I first saw Dan McCarthy’s paintings around 10 years ago, and they’ve confused me ever since. There aren’t many contemporary painters unironically pursuing landscapes and the body as subject matter. Are these paintings transcendent dreamscapes or bawdy tragicomedies? I rarely have a straightforward answer.

When I first visited Dan’s Brooklyn studio in 2006 he was in the throes of the “white paintings,” showing his surfer/ skater-types in fields of white. Recently, he’s re-integrated the Pacific Ocean-like contexts for the subjects of his portraits, though he’s retained the skin tones and extremely thin paint quality from the white paintings. Here, I ask him why.
Nick Stillman, July 2011

After several years of painting people in fields of white, you’ve brought backgrounds back. First: why?

The psychological aspect of the body needed to expand away from inward contemplation toward interaction with the external, natural world.

This reintegration has taken a multitude of forms: localized seasons, juxtaposed temperatures, multiple light sources… the mixed metaphors that emotions contain.

How does a background or context affect the emotional range of your paintings?

By becoming a narrative extension of the body, a wished or willful environment becomes part of the body.

Set and setting are crucial to our understanding of events and ourselves.

Light and dark, deep and shallow, hard and soft all describe both emotions and space.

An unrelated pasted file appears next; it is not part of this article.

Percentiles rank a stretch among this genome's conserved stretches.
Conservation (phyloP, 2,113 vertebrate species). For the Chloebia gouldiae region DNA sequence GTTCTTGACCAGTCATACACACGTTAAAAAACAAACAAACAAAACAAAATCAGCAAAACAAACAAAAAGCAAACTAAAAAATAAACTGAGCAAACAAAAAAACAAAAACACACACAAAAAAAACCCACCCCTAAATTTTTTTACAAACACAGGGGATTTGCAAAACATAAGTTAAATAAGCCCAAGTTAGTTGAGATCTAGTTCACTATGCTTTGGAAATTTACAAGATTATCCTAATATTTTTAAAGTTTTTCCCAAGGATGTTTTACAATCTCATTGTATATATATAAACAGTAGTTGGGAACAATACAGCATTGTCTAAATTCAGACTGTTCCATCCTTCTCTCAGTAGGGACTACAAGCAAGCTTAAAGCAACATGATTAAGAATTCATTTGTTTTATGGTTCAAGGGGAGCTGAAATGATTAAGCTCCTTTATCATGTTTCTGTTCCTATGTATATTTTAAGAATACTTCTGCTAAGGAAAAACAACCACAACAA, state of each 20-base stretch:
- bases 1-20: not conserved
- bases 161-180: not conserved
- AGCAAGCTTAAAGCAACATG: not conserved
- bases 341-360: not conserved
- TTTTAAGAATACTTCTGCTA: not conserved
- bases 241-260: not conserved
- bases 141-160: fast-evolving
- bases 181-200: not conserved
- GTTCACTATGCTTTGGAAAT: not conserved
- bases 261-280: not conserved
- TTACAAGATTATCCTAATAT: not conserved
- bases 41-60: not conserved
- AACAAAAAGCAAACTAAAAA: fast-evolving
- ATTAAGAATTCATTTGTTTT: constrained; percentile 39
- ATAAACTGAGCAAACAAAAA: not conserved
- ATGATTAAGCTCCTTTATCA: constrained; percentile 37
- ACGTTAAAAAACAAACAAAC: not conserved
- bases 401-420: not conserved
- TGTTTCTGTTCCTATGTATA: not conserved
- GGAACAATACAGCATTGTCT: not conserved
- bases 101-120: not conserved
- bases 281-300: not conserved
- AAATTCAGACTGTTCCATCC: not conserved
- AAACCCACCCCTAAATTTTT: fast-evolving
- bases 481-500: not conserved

Like a shadow is to a figure, the context is a chance to reiterate a nuanced repositioning of the body.

Something carried over from the earlier white paintings is your treatment of skin tones. Could you discuss why you’ve gravitated toward red and blue, especially?

I wanted to reinvest the individual with new properties by relocating the color from landscapes into the body.

It was also a device to steer clear of associations related to realism, as my depiction of the body became more accurately observed.

Colors have emotional associations, but also physical properties. Perhaps it’s my identification with the emotional that affords colors these properties.

Yours are not people of our reality… their skin tones, extra limbs, and statuesque presences. My sense is that they’re not “symbolic” but more expressions of an emotional spectrum. Maybe?

Decoys, hybrids, and surrogates: perhaps more human than human.

The figures are expressing personal rather than symbolic emotional responses. Not at the dramatic and volatile ends of the spectrum; more contemplative, alert,
observational, engaged, present.

I have never seen the colors in Munch’s paintings a green man, for instance as the least bit unusual.

Iconographically, your paintings are very minimal. I’m curious about the decision-making process when you include something from the world, like a rainbow-colored scarf.

Or a fish.

Memory and intuition play a large part. Growing up near the Pacific Ocean and sensing its enormity was the theme of my life. As a teenager I worked on fishing boats.

This memory of freedom and potential has stuck with me. It’s not nostalgic… really more a conflict.

A rainbow-colored scarf would be a manmade symbol or keepsake of the idea or memory of a rainbow. To adorn oneself with a symbol of a rainbow is a choice, whereas a rainbow
in nature is an occurrence.

I see the choice as empowering, proactive.

Choices provide options. Building upon options can be a path to freedom.

Fellini or Lynch?

Fellini! The joie de vivre, the circus, the intuition and serendipity, glimpses that reveal worlds… worlds like and unlike the one we think we already know.